Takemichi, meanwhile, seeing everything coming up aces, celebrates having changed history by stopping the Mikey/Draken feud before it got too bad. Now Draken won’t be killed and Akkun and Hina will be saved, right? Before returning to the present where he’ll surely face a rude awakening, he decides to reward himself by going on a double date with Hina, Draken and Emma.

It’s really good to see the old Hina again, and to also learn that she and Emma have become friends owing to Emma being a genuinely pure and lovely person. Hina’s forgiven her friend for “going off the deep end” due to her intense love of Draken, and while she hasn’t quite yet forgiven Takemichi, she gives him a relatively easy out: shoot the special prize.

While the game is rigged, the fact Takemichi puts in such a serious effort is more than enough for Hina, which is why when it starts to pour and they get separated from the other couple, Hina not only forgives him, but wants him to hold her and is ready for him to kiss her. Alas, Takemichi is interrupted by a phone call from Yamagishi, saying Mikey’s rank-and-file aren’t satisfied with their reconciliation and are still going after Draken.

Cursing himself for letting young love drop his guard so completely, Takemichi runs into the rain in search of Draken, since this is August 3rd, the day he’s supposed to be murdered. What seems to have changed is who exactly will do it. Kiyomasa has joined forces with Moebius with the intent to kill Draken as revenge for shutting down his fight club.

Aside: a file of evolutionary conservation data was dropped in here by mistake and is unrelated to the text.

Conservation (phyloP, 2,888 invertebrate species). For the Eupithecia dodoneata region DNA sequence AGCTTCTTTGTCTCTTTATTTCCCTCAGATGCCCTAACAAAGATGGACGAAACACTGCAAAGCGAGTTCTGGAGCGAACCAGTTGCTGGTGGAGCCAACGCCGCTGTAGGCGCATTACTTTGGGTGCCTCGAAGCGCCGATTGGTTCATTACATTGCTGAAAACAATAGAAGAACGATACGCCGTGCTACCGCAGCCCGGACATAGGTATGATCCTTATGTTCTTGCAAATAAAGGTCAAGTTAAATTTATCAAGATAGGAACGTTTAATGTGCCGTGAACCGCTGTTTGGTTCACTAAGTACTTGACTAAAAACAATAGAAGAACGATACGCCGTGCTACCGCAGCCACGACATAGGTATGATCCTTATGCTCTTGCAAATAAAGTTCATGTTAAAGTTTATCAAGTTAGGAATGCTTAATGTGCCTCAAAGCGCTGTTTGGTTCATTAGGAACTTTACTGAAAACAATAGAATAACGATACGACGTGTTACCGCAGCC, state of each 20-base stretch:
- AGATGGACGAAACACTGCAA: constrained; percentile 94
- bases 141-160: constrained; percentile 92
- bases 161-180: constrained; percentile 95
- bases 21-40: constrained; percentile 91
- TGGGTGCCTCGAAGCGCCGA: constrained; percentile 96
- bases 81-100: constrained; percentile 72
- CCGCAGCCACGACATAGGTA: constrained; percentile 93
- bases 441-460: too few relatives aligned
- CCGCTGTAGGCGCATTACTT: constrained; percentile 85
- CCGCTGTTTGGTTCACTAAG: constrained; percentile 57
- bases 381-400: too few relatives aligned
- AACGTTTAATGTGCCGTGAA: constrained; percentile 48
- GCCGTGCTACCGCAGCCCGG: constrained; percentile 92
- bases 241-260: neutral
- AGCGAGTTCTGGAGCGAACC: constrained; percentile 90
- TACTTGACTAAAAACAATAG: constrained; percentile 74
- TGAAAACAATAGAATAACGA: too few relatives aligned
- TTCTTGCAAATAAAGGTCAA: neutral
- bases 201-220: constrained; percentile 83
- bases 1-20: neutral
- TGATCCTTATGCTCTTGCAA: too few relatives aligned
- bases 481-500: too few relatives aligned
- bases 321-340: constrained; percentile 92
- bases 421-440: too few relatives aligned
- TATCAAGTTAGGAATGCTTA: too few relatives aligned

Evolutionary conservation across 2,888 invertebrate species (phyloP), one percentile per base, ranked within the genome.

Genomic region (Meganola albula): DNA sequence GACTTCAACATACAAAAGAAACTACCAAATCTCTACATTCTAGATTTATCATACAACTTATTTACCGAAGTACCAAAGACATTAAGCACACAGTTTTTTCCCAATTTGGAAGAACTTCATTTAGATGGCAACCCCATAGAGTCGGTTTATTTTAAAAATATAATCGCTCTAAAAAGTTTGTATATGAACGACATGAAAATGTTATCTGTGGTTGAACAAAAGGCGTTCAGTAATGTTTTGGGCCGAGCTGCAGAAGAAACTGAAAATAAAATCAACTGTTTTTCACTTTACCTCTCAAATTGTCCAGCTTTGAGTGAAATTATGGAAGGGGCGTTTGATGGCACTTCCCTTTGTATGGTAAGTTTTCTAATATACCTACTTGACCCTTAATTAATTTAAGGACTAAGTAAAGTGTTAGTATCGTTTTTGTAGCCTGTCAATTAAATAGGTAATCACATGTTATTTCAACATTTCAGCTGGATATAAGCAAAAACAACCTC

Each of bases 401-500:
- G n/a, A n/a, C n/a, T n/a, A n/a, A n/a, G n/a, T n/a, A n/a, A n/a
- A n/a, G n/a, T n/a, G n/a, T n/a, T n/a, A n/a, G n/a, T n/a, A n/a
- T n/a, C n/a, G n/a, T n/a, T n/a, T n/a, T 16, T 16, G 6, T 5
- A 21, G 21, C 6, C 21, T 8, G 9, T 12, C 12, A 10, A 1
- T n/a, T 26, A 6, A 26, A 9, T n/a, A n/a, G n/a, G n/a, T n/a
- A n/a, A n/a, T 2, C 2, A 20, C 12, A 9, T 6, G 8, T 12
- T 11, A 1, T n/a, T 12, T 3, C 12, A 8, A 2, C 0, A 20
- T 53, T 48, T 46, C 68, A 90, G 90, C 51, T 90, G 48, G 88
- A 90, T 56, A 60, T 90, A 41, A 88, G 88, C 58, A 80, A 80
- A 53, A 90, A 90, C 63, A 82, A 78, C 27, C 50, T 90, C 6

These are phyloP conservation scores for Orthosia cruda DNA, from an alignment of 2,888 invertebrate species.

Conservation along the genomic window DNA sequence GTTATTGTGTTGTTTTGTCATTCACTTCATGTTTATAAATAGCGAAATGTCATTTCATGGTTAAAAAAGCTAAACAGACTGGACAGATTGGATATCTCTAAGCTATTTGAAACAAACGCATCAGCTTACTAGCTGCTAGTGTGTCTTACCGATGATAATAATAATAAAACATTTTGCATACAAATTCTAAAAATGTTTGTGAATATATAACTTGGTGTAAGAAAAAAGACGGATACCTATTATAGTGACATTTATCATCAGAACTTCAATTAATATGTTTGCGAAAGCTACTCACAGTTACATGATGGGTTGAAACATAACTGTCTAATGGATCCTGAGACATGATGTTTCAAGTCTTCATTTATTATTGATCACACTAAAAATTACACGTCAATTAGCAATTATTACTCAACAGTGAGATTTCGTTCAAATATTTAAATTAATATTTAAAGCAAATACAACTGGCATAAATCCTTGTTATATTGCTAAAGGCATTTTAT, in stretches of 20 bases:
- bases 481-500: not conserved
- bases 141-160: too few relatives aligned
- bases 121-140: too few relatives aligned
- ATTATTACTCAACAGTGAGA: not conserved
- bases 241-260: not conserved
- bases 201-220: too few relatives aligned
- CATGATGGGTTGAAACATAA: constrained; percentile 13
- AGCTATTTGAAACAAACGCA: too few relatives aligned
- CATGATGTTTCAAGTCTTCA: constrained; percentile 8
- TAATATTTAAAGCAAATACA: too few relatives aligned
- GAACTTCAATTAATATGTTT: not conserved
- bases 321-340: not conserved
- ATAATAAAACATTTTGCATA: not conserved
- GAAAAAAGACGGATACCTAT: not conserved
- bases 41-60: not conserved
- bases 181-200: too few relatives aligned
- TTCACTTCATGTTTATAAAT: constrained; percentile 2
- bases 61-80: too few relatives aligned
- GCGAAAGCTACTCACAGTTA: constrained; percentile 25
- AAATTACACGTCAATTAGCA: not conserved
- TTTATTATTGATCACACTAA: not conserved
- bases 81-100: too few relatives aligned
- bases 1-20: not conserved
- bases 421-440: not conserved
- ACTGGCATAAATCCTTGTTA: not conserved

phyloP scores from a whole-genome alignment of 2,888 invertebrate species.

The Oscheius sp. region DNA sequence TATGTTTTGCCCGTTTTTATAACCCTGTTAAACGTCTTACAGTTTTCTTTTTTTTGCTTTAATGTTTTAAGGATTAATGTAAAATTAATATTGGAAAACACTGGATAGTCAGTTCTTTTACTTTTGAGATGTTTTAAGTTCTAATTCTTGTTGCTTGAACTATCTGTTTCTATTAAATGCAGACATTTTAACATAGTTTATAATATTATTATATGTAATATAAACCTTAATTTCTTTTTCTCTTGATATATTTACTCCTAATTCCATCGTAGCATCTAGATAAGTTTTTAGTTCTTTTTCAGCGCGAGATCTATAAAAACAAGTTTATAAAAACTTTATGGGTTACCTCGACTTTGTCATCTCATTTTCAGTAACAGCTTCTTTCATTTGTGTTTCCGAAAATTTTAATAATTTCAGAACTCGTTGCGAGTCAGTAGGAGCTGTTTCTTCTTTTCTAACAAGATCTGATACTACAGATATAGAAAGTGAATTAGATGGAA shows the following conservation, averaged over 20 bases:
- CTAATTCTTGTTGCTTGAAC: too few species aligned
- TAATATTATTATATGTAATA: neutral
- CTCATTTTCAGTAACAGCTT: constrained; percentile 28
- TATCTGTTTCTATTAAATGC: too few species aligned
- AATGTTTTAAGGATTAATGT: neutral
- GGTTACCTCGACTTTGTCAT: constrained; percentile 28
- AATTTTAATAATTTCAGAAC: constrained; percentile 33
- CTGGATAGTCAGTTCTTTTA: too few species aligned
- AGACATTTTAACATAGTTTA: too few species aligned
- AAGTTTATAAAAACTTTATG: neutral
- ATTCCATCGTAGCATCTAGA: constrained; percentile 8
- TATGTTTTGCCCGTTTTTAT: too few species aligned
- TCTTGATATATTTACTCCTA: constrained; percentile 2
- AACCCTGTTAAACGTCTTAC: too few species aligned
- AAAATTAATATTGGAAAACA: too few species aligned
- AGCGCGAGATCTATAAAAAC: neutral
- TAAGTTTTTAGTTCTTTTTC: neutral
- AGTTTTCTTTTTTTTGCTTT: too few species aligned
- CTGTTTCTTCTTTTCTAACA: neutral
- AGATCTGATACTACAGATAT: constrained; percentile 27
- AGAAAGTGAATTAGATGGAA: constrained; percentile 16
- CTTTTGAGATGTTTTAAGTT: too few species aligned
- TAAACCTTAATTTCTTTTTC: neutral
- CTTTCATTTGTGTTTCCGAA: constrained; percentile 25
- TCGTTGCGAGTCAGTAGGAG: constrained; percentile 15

Takemichi does an awful job staying hidden, and when Kiyomasa and the others start beating on him, he realizes that despite befriending Mikey and Draken, without them around he’s just as weak and pathetic as he’s always been. They tape him up and leave him in the dirt and cold rain, but fortunately Hina finds him well after the thugs have departed (had they used him as bait to ambush her, I might well have been done with this show).

Instead, Hina removes the tape from Takemichi’s mouth, and he laments that the best he could do wasn’t good enough, and he hasn’t been able to save anyone, and is nothing but a complete and utter failure. Hina responds by giving Takemichi her first kiss. She gives it to him because he’s special to her, and because it’s because he breaks down and cries for the sake of others that no one is cooler than him in her eyes.

It’s just the motivation Takemichi needs to buck up and get back to his mission, because she reminded him that no matter how pathetic he looks, failure is not an option. So he heads back out and runs into Mikey’s driver Mitsuya, who tells Takemichi that everyone agreed to put the Pah-chin thing behind them…except for Peh-yan, on whom the episode ends as he’s about to pull a knife on Draken…with Emma right beside him.